17.05.2010 - 17.05.2010 30 °C
We’re in Kota Kinabalu, Borneo. It’s only been 48 hours since we departed Australia but it already feels like a decade ago. On our final weekend, we jetted down to Brisbane from Cairns on the Saturday evening where Rish and Anna kindly picked us up from the airport and took us for curry. We then spent our final day packing and walking around Beautiful Brisbane saying our goodbyes to friends and the city. Our flight from Brisbane-Singapore was not until 2:45AM so we had a lot of time to burn. This time was best spent with our Aussie friends in the Plough Inn, a Queenslander pub which has direct outdoor views of Brisbane’s modest but mounting skyline. The only cause for complaint is there was a slight 10 degree chill in the air which made me realise I had been here for a full year and the dreaded Queensland 6 week winter was about to arrive. Thankfully, we were escaping for hotter times.
Spending another year here has made my affection for Australia and particularly Brisbane only grow. It’s safe to say Australia is my second favourite country I have visited as Scotland will always be a tough one to beat. Not to ramble on about Australia for much longer, but in my view, I think it’s important to note that out of all the cities I have visited, I would have to say Brisbane is the most ‘liveable’ city (on paper) I have come across. The climate is wonderful, the Queensland architecture is very unique, big business is knocking on the city’s door and most importantly, the Queensland pubs take 365 day alfresco drinking to a new level. There is one catch however (as there is always a catch) Australia is becoming expensive so if you want to experience it, get in fast. The Australian expat-British journalist Clive James, once said and I paraphrase ‘Australia is like Britain but on Prozac – same people at heart but minus the depression’. I would agree with this to a certain extent, but there is so much more to this country than just sunny weather. Sure the commonwealth holds together some cultural ties, but Clive’s comments can only be fully unearthed when you consider geography. Britain can fit into Australia almost 56 times (so size is a difference), but I think the real cultural distinction is when you consider the land, wildlife, marine life and Australia’s Oceanic and South East Asian neighbours. Sure escaping to Europe for a holiday is concentrated with rich cultural diversity similar to Asia (arguably more), but there is one fundamental difference – Asia is bonkers, Europe (and Australia) is not. With this in my mind, this is what makes Australia even more special as you have a country rich in Western values, but is located adjacent to a chaos that can only be considered organised when you have directly experienced it through backpacking and travel. I write this confidently as I visited the SE Asia exactly five years ago with my good friend Steve Wenzel. Having spent less than 48 hours here, I’m reassured nothing has changed.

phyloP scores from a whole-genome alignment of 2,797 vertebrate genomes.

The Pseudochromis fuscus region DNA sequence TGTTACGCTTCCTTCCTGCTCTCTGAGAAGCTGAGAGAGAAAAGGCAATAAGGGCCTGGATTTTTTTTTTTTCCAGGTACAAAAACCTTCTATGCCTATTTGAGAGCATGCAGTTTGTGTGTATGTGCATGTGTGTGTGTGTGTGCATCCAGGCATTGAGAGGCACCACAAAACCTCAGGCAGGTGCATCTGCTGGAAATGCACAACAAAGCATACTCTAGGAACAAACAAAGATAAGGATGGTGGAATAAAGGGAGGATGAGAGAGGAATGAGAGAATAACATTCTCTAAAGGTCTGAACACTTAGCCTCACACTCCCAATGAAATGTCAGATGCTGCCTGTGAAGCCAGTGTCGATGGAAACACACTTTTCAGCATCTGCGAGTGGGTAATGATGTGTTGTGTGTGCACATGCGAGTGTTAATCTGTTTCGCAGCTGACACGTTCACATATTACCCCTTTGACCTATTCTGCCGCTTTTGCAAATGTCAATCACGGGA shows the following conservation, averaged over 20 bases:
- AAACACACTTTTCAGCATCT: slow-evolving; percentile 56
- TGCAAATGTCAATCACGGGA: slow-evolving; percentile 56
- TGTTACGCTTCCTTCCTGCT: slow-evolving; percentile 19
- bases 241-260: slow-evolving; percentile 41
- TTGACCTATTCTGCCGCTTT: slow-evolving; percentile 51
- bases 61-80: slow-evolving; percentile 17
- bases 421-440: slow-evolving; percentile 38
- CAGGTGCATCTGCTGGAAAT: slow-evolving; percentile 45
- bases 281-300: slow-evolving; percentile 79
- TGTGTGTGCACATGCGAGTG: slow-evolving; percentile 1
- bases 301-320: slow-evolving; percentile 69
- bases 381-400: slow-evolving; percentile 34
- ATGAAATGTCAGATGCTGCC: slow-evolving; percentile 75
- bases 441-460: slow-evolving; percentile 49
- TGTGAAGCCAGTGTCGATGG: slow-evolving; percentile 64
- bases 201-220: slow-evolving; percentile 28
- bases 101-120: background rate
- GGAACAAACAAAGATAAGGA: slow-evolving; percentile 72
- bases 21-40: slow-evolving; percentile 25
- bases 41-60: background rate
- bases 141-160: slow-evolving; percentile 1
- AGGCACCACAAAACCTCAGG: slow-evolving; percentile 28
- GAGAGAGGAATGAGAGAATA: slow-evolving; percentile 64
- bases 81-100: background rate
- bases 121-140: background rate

Okay now that I have wrote something about my last 11 months, I feel I can move on. In sum, getting to the Island of Borneo was a nightmare. After departing Brisbane at 2:45AM we had an 8 hour flight to Singapore (which Paula was unable to sleep) and a 9 hour stop-over in Singapore waiting for our flight to Kota Kinabalu, Malaysia. For our 9 hours free time, we decided to explore Singapore. The first thing which I forgot about was how hot, humid and clean it was. It is an amazing ecologically efficient city and a model example for the rest of the world on how countries should be run. On a quick visit, it also seems significantly cheaper than Australia for food and transport which is always a bonus in Warner’s world. After walking around the city sweating and half asleep, we decided to call it a day and headed back to the airport to catch our connecting flight. If you don’t get a chance to visit Singapore, I would at least recommend visiting the airport – it’s the next best thing, it really is. The airport is amazing as it offers free internet and WIFI for all passengers, there are comfy couches and it apparently has a gym with a pool if you a fancy a swim. I never discovered the gym, but that’s the airport word on the street.
We arrived in KK (Kota Kinabalu) at 9pm local time with no booked accommodation and it was dark and smelly. Probably not the best idea to start our trip (especially being awake for 30 hours), but we survived. Thankfully, we bumped into an English girl from Norwich who had been travelling independently around India and South East Asia for 4 months who was organised enough to have booked a hostel. We agreed to share a taxi and gatecrash her hostel. The hostel was called Borneo Global Backpackers and looked like something out of the film The Beach. The hostel was located close to a shanty town and felt slightly uneasy. The good news was it was only £2 per night for a private room (no windows unfortunately), so we padlocked the door and headed to bed.
In the morning, we thankfully woke alive, fresh and unscathed. I then realised we had finally arrived in South East Asia. From the kitchen window, I could see a local fish market, wild dogs, cats and chickens running around and locals honking their horns on un-roadworthy scooters. It was also clear the location of the hostel was fine, but darkness and the smell of rotten surge bring on a new sense which is not unearthed when walking around the West. The purpose of the day was to explore KK and plan our climb of SE Asia’s tallest mountain Mt Kinabalu. I think this is best served for my next entry. Until then I hope everyone has enjoyed my first post.
Kota Kinabalu, Borneo